Betraying Beauty (Sons of Lucifer MC): Vegas Titans Series


By Celia



A Hearts
Collective Production


Copyright © 2014 Hearts Collective

All rights reserved. This document may not be reproduced
in any way without the expressed written consent of the author. The ideas,
characters, and situations presented in this story are strictly fictional, and
any unintentional likeness to real people or real situations is completely



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of Lucifer Motorcycle Club

A Vegas
Titans Novel




By Celia

Chapter One




The afternoon sun is a heavy gold, thick like sweet honey where
it falls on my skin through gaps between the trunks of the dogwood trees.

The lakeshore is humming around me. I can almost taste the
lazy sunlight, the gentle smell of the roasting forest floor, and the clean
stone wind from the lake as I run. Zipping and dodging around rocks and bushes,
I wave goodbye to other counselors hiking in the opposite direction.

“Have a great year!”

“Till next summer!”

But there won’t be a next summer for me. It was a miracle
that I convinced my family to let me go so far away from them in the first
Just this once
I promised. It won’t happen again. For me, this is
a real goodbye.

It’s a steady stream; a mass exodus headed towards the
waiting carpool for the trains and bus station as we all say goodbye to Camp
Adirondack. By the end of the day, Franklin County’s population will be half of
what it started with. But I’m headed the opposite direction right now, back
into the woods.

My mind is not on the lush scenery or my vanishing coworkers,
the ending summer or next life chapter. My mind is ahead of me on the trail,
right where it’s been almost since the first moment I arrived at Camp
Adirondack and felt the thunder of his presence roll deep into the core of me—my
mind is on him. I can almost taste his lips and feel his arms. I can almost
dive inside the thought of him and shut out the farewells and lake sounds and impending

Almost there, almost safe…

I’m running down the packed earth trail from the Mess Hall,
where we’ve just released all the campers to buses and minivans and shuttles.
Tekeni Cabin is just a few twists and turns ahead on the small rise of a low
hill. I can get there in less than ten minutes if I sprint.

My battered converses make soft thuds as my steps take me around
the inlet of St. Regis Lake with the camp’s empty, sun-bleached dock. Pedal
boats and kayaks are floating and bumping into each other, sadly abandoned and
awaiting the maintenance crew to pack them away. The shoreline is oddly empty;
I’m not used to seeing the lake water still and quiet without the bodies of
playing kids. There’s no lifeguard on duty. Summer is over.

Suddenly, the staff cabin looms ahead. It’s where the staff
members sleep separate from counselors and campers. They’ve tried to keep the
maintenance crew isolated, segregated like a secret so that the rest of us
might be tempted to think that the food appears and the trash disappears by
magic, that the activity centers and recreation stations clean and replace
themselves every night. That’s why the maintenance crew is housed in Tekeni, a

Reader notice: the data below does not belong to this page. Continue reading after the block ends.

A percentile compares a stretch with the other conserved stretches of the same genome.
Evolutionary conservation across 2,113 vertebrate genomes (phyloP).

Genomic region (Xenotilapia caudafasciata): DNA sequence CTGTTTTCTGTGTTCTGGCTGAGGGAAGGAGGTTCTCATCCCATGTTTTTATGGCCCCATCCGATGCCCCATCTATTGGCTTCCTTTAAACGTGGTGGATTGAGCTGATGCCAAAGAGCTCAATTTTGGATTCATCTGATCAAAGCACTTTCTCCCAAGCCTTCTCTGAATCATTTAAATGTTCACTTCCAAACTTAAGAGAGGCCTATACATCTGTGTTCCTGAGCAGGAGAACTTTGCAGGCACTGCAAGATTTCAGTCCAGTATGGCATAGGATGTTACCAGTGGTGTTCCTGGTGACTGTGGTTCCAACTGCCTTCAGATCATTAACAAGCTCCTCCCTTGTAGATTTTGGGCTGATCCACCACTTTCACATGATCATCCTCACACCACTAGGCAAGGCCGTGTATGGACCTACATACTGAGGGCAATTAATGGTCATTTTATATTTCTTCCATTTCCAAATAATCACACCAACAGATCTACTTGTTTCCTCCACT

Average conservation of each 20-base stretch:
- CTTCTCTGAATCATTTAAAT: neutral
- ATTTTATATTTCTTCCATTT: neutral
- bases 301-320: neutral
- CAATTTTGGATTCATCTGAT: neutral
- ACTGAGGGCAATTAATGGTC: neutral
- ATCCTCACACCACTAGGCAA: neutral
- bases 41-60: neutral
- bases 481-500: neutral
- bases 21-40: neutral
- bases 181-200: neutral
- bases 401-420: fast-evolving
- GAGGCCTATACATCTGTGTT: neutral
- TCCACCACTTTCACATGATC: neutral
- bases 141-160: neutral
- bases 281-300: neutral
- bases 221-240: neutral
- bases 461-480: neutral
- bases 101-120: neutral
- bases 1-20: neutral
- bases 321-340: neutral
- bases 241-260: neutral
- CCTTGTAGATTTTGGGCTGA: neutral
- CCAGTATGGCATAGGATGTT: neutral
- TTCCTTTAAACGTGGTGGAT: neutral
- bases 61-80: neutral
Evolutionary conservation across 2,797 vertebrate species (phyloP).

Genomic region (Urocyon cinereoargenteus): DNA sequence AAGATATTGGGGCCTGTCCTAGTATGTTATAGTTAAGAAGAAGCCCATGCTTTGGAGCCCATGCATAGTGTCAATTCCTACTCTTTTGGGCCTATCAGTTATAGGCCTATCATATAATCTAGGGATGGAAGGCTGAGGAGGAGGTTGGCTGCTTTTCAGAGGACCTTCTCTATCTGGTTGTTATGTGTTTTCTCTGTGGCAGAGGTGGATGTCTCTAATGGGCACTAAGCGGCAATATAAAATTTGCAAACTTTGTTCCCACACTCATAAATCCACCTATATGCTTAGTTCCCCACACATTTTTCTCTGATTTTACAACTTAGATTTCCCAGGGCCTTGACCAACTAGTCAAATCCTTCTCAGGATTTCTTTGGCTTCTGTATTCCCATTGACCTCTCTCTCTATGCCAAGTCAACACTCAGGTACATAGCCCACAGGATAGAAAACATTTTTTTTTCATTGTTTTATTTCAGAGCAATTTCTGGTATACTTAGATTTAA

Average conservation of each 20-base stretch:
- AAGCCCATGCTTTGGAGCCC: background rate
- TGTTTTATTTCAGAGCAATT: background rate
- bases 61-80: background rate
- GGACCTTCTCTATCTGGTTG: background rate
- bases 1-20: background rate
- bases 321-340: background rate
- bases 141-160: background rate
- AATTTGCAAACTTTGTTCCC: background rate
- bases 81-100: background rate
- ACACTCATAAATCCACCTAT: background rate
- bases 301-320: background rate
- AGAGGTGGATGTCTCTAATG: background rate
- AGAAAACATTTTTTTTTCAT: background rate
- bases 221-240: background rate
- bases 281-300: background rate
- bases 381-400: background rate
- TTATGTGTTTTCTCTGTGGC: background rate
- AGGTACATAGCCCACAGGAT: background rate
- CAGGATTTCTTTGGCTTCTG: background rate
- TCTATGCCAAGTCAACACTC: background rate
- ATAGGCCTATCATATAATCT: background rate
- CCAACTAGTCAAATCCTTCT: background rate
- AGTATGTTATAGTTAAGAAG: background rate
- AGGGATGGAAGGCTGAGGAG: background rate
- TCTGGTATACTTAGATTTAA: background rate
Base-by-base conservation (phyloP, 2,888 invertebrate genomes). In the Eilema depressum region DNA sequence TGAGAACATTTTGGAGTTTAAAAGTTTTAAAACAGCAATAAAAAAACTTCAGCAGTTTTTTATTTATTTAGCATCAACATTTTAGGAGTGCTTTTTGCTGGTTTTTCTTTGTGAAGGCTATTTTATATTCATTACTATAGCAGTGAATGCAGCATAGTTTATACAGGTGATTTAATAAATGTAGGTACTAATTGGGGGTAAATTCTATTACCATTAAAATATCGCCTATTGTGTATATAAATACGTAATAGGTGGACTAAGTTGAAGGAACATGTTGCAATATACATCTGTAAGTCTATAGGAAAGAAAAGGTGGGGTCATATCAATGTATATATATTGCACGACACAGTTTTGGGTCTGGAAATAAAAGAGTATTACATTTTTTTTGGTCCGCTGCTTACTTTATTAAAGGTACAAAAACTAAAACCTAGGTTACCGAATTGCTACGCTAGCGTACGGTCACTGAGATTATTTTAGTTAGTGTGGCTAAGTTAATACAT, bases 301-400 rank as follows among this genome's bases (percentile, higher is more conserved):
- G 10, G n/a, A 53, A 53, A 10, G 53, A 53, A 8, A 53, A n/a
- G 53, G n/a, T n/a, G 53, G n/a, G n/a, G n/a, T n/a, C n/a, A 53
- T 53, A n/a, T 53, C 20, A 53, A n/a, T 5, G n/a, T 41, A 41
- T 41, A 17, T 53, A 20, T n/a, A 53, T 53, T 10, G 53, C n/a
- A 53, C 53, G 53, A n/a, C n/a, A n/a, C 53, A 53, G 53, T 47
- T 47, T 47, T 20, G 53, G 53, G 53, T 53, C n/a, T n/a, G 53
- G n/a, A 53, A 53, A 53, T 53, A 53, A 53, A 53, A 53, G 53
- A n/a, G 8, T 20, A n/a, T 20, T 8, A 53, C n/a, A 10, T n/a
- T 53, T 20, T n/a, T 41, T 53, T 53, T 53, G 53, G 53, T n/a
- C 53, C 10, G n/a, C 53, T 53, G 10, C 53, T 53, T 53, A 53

mile away from everyone else.

Why does everybody always try to hide the way the world
works? Why, like we’re embarrassed by the hard work and toil and physical
realities of our existence? I came here to see, touch, and feel reality, to get
out of the bubble of my life and get to know the people behind the magic
curtain. There was no way one single mile between Tekeni Cabin and the ladies’
counselor quarters could stop me.

But even I didn’t really count on getting in this deep.

I’m panting when I reach the steps to the cabin. Nearby the
lake is waving and splashing in the breeze, it’s the only sound besides the soft
laughter of the men inside. The campground is quiet; only a few stragglers and
the maintenance crew are left. Everyone else already said their final goodbyes
for the summer, exchanged addresses and phone numbers and well wishes.

Not me. I’m not ready to leave. Yesterday I lied to my
brother on the phone about pick-up time and bought myself another four hours. I
thought about telling him to come tomorrow, or in a week, but my family already
knows that today is officially the end of camp. I dread going back to Nevada,
back to the Sinclair family dynasty and all the pressure that goes with it. But
it’s inevitable.

There was no fooling them about the dates, but the hour I
could fudge. My brother Haden and our private jet’s pilot, Carl, won’t be here
to collect me until sundown, and I have to make every second count before I’m
ripped away back into the closeted, stiff, stuffy world I came from. I can’t be
Harper, the wild messy counselor anymore. It’s back to reality, obligations,
and the future my family has chosen for me.

There’s so much to say, and so little time.

Four hours. Four weeks or months or years wouldn’t be
enough. A sinking, heavy feeling in my stomach tells me that four lifetimes
might not be enough, but I try not to think about that, try not to give in to
my mounting anxiety and panic. Four hours until my world is ripped apart. I
can’t help but roll my eyes at myself, I sounds so dramatic, but it’s actually
just the honest to god truth. I need more time but I know four hours is it, the
absolute end. There will be no going forward; no way our paths can cross again.

But I can’t say goodbye, not yet. Maybe not ever.

He’s waiting for me. When I bang through Tekeni Cabin’s
screen door, the creaking of the hinges and the wooden frame slamming against
the wall startles the other two guys playing poker around their fold-up card
table, but Dominic is calm. So calm…how can he be so
? Doesn’t he
know our world is ending?

“Shit, gringa, slow down! You scared me,” teases Jose, dramatically
clutching his chest as he fake-falls from his rickety metal chair.

Jose, always the jokester. I can’t help but give him a
wobbly grin through my stress. “Sorry,” I manage. “I just…you know, time-crunch.”

From his perch on the bottom bunk, Marcus looks me up and
down and throws his cards on the table. I must look as wound-up as I feel,
because he gives me an understanding nod. “Jose,” he grunts, “How about you and
me go for a walk?”

A strong hand firmly grips Marcus’ shoulder. “No, man,
that’s okay.” It’s him, Dominic, the one I have come for. Those stormy eyes of
his flash and twinkle at me and one eyebrow lifts as he gives me a private
smirk. “I want to show the young lady something by the lake. You guys can stay
here. Let’s go for a walk, Harper.”

At the sound of his voice my heart hammers even harder, my